STEVE DOOCY, FOX NEWS ANCHOR: All right. Joining us right now, we got Mark Hibbs. Mark is a senior associate at the Nuclear Policy Program at the Carnegie Endowment for International Peace.
Mark, thanks for joining us.

MARK HIBBS, SENIOR ASSOCIATE, NUCLEAR POLICY PROGRAM, CARNEGIE ENDOWMENT FOR INTERNATIONAL PEACE: Thank you.

DOOCY: Hey, Mark, we got some troubling information. Apparently, there are three or four plants in the area that has been impacted the most there in northern Japan. There's been a state of emergency where apparently cooling system failure, no radiation leak, but they have evacuated people around. A couple thousand people are being told to get the heck out of there.

If there is a cooling system failure on an atomic power plant that is in full mode, what does that mean?

HIBBS: Well, basically, what's happened so far it appears is that when the earthquake struck, the sensors at the plant registered the force of the earthquake and shut down automatically the reactors at the Fukushima site which was close to the earthquake.

What happened, however, is that after the reactors shut down, at one of the units, it would appear the first unit, Fukushima 1, at this plant, equipment inside of the reactor pumps which are operated to circulate the water inside the core and assure that the water conducts the heat away from the reactor that one at least of these pumps didn't work correctly.

DOOCY: Right.

HIBBS: and so as a precautionary measure, the Japanese authorities are taking steps to assure that the core of the reactor remains cool over a long period of time.

It's a little bit like an electric stove in your house. If you shut the stove off for a number of minutes afterwards, you can still burn your fingers. The stove is shut down but the elements are very hot. And in a nuclear reactor, you have a similar situation where the reactor scrams, that means it's shut down.

DOOCY: Right.

HIBBS: It's not a critical reaction anymore but the heat inside of the reactor because of these hot fuel rods, the heat has to be conducted away from the reactor with cooling water and that takes a number of days before we reach a state where the water is no longer hot enough to threaten the reactor and that's where we are right now.

GRETCHEN CARLSON, FOX NEWS ANCHOR: So why would they be evacuating if they say no radiation leaks reported at this time? We just reported now that 2,000 people have been evacuated in the nearby area.

HIBBS: Well, this is -- this is the first time to my knowledge that Japan has ever taken a step like this.
The Japanese are very, very cautious and wary about the possibility of nuclear accidents particularly if they are in association with a seismic tremor. You shouldn't forget that in 2007 on the other side of the same main island of Japan, there was an earthquake that shut down and damaged a nuclear power station there and that was a traumatic event in Japan.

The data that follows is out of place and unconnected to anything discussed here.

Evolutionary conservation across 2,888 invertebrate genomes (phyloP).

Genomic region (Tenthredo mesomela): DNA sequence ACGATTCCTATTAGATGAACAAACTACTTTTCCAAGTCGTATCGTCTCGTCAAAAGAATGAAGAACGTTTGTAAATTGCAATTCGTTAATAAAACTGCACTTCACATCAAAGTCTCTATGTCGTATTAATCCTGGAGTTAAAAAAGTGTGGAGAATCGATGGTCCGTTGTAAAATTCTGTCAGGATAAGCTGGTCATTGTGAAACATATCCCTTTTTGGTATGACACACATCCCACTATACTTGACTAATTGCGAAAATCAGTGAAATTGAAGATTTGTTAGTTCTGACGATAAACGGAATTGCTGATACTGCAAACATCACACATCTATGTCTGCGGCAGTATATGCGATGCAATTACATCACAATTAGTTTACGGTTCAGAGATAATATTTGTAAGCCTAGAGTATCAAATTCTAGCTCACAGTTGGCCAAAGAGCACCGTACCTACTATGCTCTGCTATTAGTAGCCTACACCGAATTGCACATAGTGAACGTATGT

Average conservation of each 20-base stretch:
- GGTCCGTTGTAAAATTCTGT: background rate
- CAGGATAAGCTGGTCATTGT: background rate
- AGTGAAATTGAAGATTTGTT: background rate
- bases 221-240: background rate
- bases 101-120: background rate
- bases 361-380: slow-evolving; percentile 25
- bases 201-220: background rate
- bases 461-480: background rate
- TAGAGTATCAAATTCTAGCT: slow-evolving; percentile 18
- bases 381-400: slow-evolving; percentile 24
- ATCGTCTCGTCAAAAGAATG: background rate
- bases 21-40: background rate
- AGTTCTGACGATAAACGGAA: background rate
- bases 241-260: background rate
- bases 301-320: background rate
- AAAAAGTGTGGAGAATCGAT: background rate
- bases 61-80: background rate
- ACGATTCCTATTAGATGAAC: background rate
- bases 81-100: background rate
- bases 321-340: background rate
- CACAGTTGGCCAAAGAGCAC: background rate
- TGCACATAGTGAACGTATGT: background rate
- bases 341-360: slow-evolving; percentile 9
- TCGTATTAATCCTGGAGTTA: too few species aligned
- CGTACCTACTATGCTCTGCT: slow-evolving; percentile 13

We had a big investigation. There are seven reactors at that site and today, as we speak, still only two of those seven reactors have been allowed to restart so the Japanese are very cautious in this regard. And so they've taken steps here to -- if they've evacuated people, they've done it just to basically keep people calm, reassure people that there's no danger.

The Japanese are in the position to be able to assure the coast down at the temperature of that cooling water over a number of days and I'm sure that's what they're doing right now.

BRIAN KILMEADE, FOX NEWS ANCHOR: Yes. I guess there's really not much to do if you're just waiting for it to cool, am I correct?

HIBBS: That's right. The reactor has to cool down. There's no chain reaction, apparently. The problem is the danger here, if this were not to be cooled off, you could have, if you will, a reheating of the core because you don't have enough coolant inside the core and if you reheat the reactor because the heat has nowhere to escape.

DOOCY: Right.

HIBBS: Then you can reheat the reactor core, your fuel will be damaged, you could get ballooning of the fuel, clotting the rods, the fuel covering can burst. And then you expose the radioactive material in the fuel to the cooling water. And you don't want to see that happen.

KILMEADE: Right.

HIBBS: So this is a precautionary measure to make sure that that doesn't take place and that the reactor has cooled down over a period of days.

DOOCY: And of course, Mark, I remember back to that movie "The China Syndrome" where they couldn't cool the thing down and there was all sorts of trouble. That's not a possibility here.

HIBBS: No, we're not talking about a core melt accident right now. We're talking about a reactor that's been shut down. Apparently there's no critical reaction in the core but you've got these hot fuel rods and they still produce heat like on your -- the heating elements on your oven.

DOOCY: Yes.

HIBBS: And you got to get that heat out of there. So the heat is in the core. You're pumping water in there. One of the pumps failed. The other one is working and as a precautionary measure the Japanese are doing everything they can to get that hot water out of there.

KILMEADE: Right. All right. Thank you very much. We appreciate it.
And we will continue to examine the nuclear story which is the sub-story to the devastating earthquakes that hit hours ago.